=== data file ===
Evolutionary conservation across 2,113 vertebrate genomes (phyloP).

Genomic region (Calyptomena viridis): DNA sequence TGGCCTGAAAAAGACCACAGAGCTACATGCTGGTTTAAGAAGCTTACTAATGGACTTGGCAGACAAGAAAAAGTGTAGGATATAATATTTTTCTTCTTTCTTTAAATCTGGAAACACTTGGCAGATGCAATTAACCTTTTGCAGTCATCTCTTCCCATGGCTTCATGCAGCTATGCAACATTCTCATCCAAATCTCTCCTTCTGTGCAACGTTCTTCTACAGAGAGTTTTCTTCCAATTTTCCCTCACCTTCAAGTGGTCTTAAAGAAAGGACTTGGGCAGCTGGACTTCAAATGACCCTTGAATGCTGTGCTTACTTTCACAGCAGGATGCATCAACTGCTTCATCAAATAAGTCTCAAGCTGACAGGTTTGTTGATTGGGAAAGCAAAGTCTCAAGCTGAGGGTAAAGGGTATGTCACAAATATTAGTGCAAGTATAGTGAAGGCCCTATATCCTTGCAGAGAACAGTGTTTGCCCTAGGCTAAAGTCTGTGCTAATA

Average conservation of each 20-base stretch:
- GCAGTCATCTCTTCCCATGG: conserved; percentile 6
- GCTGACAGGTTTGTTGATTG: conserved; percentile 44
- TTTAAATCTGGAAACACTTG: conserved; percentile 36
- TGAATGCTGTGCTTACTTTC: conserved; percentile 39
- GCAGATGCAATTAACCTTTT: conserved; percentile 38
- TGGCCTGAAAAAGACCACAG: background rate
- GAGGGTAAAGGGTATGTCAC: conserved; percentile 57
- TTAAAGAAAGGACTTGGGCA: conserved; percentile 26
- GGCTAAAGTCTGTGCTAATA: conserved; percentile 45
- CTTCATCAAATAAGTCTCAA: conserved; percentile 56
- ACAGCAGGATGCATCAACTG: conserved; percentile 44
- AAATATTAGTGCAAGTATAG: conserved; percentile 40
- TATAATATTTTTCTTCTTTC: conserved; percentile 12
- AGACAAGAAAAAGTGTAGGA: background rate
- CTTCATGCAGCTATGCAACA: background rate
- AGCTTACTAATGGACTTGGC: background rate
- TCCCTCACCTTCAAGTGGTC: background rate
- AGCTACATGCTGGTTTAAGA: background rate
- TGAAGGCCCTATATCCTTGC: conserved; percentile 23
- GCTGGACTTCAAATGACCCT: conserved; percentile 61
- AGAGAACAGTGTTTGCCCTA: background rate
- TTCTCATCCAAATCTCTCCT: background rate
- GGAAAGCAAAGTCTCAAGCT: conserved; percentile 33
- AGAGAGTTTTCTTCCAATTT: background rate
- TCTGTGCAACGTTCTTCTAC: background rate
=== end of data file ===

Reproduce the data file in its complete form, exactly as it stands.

Evolutionary conservation across 2,113 vertebrate genomes (phyloP).

Genomic region (Calyptomena viridis): DNA sequence TGGCCTGAAAAAGACCACAGAGCTACATGCTGGTTTAAGAAGCTTACTAATGGACTTGGCAGACAAGAAAAAGTGTAGGATATAATATTTTTCTTCTTTCTTTAAATCTGGAAACACTTGGCAGATGCAATTAACCTTTTGCAGTCATCTCTTCCCATGGCTTCATGCAGCTATGCAACATTCTCATCCAAATCTCTCCTTCTGTGCAACGTTCTTCTACAGAGAGTTTTCTTCCAATTTTCCCTCACCTTCAAGTGGTCTTAAAGAAAGGACTTGGGCAGCTGGACTTCAAATGACCCTTGAATGCTGTGCTTACTTTCACAGCAGGATGCATCAACTGCTTCATCAAATAAGTCTCAAGCTGACAGGTTTGTTGATTGGGAAAGCAAAGTCTCAAGCTGAGGGTAAAGGGTATGTCACAAATATTAGTGCAAGTATAGTGAAGGCCCTATATCCTTGCAGAGAACAGTGTTTGCCCTAGGCTAAAGTCTGTGCTAATA

Average conservation of each 20-base stretch:
- GCAGTCATCTCTTCCCATGG: conserved; percentile 6
- GCTGACAGGTTTGTTGATTG: conserved; percentile 44
- TTTAAATCTGGAAACACTTG: conserved; percentile 36
- TGAATGCTGTGCTTACTTTC: conserved; percentile 39
- GCAGATGCAATTAACCTTTT: conserved; percentile 38
- TGGCCTGAAAAAGACCACAG: background rate
- GAGGGTAAAGGGTATGTCAC: conserved; percentile 57
- TTAAAGAAAGGACTTGGGCA: conserved; percentile 26
- GGCTAAAGTCTGTGCTAATA: conserved; percentile 45
- CTTCATCAAATAAGTCTCAA: conserved; percentile 56
- ACAGCAGGATGCATCAACTG: conserved; percentile 44
- AAATATTAGTGCAAGTATAG: conserved; percentile 40
- TATAATATTTTTCTTCTTTC: conserved; percentile 12
- AGACAAGAAAAAGTGTAGGA: background rate
- CTTCATGCAGCTATGCAACA: background rate
- AGCTTACTAATGGACTTGGC: background rate
- TCCCTCACCTTCAAGTGGTC: background rate
- AGCTACATGCTGGTTTAAGA: background rate
- TGAAGGCCCTATATCCTTGC: conserved; percentile 23
- GCTGGACTTCAAATGACCCT: conserved; percentile 61
- AGAGAACAGTGTTTGCCCTA: background rate
- TTCTCATCCAAATCTCTCCT: background rate
- GGAAAGCAAAGTCTCAAGCT: conserved; percentile 33
- AGAGAGTTTTCTTCCAATTT: background rate
- TCTGTGCAACGTTCTTCTAC: background rate